The Third Rainbow Girl by Emma Copley Eisenberg

In Emma Copley Eisenberg’s The Third Rainbow Girl (Hachette Books, 2020), Eisenberg vividly describes the mountains of West Virginia. She explains that, on some mornings, the mountains would be partially obstructed by a dense kind of fog that is particular to the area. Little by little, as the day wears on, more and more of the mountains are exposed. Reading Eisenberg’s book was like this. Part memoir, part true crime, part historical account, the various and complex pieces of this text became known to me little by little, at first mimicking the disorienting emotional experiences contained within, and then, fog parting, the whole mountain range was revealed.

The Third Rainbow Girl is a dense and meditative account of a double murder and its consequences, not only for the victims and their families, but for the residents of Pocahontas County in West Virginia where the crime took place. On June 25th, 1980, Vicki Durian and Nancy Santomero were killed and left in a clearing in Pocahontas County. They had been on their way to the Rainbow Gathering, an outdoor travelling peace festival. Neither were sexually assaulted, and both were shot. Eisenberg explains in her opening chapter “True Things” that because of the remoteness of the location where the bodies were found, “citizens and law enforcement mostly believed that the killer was local” (1). The suspects were a handful of men local to the area. Eventually, one of the men, Jacob Beard, was convicted of the crime. But when serial killer Joseph Paul Franklin confessed to the murders while incarcerated for one of his many additional crimes, Beard was granted a new trial where he was found not guilty. Eisenberg eventually offers her opinion as to who killed Nancy and Vicki; however, the question of who murdered these two young women is only one of the many issues this text is concerned with.

This book is also concerned with questions about West Virginia as a place, and how it relates (or doesn’t) to the larger United States. It also wonders about the perception of West Virginians, about its environmental degradation, about the rates of suicide and drug abuse and joblessness. The author spent time living in West Virginia working at a program called Mountain View.  This organization catered to young female West Virginians with the hopes of educating them. Eisenberg constantly chafes against her own privileged New York upbringing as she lives and works in West Virginia, saying: “There is a particular cognitive dissonance that sets in when you have many of the advantages this life can bestow but have seen, up close and in slow motion, what they mean for those to whom they are denied” (58). She also says, in a manner that reminded me so vividly of Joan Didion: “I felt that no one I knew had a clue about America, its true texture and shape and flavor, and that the ways I had been taught to live in it were no longer working” (58). The Third Rainbow Girl, then, is just as much a story about place and context as it is about a murder, about a young woman trying to understand an unfamiliar place and then shaping it into something familiar, and about the ways the justice system can fail people who are considered ‘less-than’ in the United States—in action and inaction as well as in perception. The section of the book that relays both the murder investigation, as well as a social and economic history of West Virginia, are two parts of one whole story. Both pieces are needed to understand why this case went the way it did. The author relays these pieces with the careful clarity of someone who has been on the outside looking in, as well as on the inside looking out. It is a powerful and harrowing section that is expertly told.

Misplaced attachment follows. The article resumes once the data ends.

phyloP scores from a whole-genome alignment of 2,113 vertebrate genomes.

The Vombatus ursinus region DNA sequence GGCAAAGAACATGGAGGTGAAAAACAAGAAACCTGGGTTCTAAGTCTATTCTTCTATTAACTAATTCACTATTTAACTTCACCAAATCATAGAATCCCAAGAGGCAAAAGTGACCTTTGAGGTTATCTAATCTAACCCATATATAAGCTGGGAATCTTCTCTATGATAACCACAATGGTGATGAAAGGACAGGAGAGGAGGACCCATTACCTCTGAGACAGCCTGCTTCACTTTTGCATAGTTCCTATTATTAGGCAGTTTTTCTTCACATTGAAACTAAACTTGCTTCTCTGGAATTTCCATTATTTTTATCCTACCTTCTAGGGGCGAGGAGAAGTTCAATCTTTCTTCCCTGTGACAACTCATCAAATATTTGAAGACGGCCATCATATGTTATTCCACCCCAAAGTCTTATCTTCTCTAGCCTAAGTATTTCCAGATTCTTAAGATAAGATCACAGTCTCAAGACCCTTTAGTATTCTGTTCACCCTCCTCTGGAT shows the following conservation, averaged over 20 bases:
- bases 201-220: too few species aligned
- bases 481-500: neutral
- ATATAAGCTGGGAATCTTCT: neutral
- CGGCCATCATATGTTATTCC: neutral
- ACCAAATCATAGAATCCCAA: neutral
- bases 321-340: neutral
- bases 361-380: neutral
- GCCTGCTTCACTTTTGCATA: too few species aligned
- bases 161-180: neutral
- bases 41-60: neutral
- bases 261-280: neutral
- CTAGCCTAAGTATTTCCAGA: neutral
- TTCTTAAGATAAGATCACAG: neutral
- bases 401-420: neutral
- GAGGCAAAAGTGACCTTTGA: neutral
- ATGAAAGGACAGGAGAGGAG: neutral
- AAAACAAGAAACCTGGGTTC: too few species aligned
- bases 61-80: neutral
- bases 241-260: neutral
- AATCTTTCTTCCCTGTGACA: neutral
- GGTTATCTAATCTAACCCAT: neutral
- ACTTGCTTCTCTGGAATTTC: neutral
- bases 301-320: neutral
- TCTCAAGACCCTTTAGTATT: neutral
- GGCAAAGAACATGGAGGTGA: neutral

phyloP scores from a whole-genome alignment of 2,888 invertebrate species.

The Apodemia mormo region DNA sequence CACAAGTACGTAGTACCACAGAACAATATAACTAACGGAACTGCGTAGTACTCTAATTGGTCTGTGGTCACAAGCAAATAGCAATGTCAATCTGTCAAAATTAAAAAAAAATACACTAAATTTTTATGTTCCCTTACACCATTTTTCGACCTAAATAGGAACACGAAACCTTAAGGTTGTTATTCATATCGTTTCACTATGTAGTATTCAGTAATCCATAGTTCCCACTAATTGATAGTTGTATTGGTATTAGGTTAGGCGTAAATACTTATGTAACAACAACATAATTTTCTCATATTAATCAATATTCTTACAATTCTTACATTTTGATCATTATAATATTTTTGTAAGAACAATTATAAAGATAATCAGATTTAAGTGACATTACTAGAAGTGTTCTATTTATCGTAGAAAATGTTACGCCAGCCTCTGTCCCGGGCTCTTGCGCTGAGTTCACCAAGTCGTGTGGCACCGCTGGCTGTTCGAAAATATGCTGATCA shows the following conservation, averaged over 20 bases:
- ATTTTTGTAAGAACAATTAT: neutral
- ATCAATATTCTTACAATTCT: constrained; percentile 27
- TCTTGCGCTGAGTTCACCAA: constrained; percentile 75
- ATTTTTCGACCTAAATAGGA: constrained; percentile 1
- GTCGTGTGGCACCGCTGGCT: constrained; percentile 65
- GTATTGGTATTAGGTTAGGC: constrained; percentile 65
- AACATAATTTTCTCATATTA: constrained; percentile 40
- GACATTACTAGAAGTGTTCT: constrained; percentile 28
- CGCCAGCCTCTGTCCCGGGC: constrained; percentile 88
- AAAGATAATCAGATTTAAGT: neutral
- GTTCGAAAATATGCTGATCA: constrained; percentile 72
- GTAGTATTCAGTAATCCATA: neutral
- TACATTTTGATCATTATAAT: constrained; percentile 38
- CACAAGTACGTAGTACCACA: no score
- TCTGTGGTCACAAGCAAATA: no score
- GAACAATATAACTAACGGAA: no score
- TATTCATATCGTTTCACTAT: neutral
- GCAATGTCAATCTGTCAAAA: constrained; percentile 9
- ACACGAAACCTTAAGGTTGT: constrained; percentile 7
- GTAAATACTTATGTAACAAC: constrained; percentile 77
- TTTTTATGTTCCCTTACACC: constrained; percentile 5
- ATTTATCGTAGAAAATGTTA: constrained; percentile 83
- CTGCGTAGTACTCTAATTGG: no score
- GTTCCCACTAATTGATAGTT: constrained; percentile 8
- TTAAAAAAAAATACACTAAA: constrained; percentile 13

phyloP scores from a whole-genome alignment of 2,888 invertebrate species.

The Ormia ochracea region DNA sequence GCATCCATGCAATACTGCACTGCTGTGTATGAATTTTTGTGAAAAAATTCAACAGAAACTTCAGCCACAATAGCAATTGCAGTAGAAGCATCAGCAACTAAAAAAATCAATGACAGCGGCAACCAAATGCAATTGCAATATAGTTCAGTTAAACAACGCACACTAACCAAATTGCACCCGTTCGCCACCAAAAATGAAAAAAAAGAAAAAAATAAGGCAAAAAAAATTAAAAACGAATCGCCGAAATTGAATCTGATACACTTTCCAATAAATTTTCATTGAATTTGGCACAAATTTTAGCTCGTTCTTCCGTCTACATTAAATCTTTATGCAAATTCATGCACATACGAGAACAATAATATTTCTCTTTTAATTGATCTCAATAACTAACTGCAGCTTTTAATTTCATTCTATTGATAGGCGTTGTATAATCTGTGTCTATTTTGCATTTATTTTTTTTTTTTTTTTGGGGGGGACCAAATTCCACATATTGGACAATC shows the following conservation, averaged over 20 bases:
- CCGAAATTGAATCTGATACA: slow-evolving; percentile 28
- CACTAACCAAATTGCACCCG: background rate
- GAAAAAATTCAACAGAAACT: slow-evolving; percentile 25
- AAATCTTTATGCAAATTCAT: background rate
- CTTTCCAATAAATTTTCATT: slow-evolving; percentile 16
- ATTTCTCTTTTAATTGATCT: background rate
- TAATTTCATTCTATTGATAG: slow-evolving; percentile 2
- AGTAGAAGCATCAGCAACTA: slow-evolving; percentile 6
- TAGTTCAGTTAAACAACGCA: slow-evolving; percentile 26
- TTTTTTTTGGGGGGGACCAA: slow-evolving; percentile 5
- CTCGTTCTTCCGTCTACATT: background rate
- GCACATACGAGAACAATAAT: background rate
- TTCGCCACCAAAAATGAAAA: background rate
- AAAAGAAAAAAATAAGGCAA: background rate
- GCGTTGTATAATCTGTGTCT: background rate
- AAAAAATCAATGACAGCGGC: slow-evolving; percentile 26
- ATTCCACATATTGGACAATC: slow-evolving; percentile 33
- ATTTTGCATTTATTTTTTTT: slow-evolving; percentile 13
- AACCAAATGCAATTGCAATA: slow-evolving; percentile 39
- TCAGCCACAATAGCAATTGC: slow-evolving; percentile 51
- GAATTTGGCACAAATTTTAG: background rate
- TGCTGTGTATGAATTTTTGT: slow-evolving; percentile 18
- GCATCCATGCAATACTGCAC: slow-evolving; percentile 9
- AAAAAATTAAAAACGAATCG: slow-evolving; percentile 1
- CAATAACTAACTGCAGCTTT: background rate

The police investigation of the murders that Eisenberg describes was a messy, corrupt, and in many ways ineffective one. She describes how, despite how an investigation actually went, when a case is presented to a jury it is presented as a story, and the story that was chosen in this case was one of redemption, “the redemption of Pocahontas County maleness: convict this one bad apple, and our community can be made whole again” (138). The section of the book that deals with these ideals of redemption most concentratedly is entitled “Jesse in the Quiet Zone,” and it is my favorite section in the book. Previous to this section, Eisenberg took a deep dive into the case, its trials, and the historical and socioeconomic details of Pocahontas County. In “Jesse in the Quiet Zone” these previous threads come together in the form of Eisenberg’s own experiences living in Pocahontas County. She details her relationship with a local (Jesse), her experiences with the girls at Mountain View, her problems with drinking, and her complicated love of a place she grasped tightly as it continually morphed. The images in this section are so vivid that I was there, struggling along with her as she asked questions about herself, about masculinity, femininity, poverty, and crime. Near the end of this section, when the director of Mountain Views pitches the idea to Eisenberg that they should together create a program for young West Virginian men, she writes: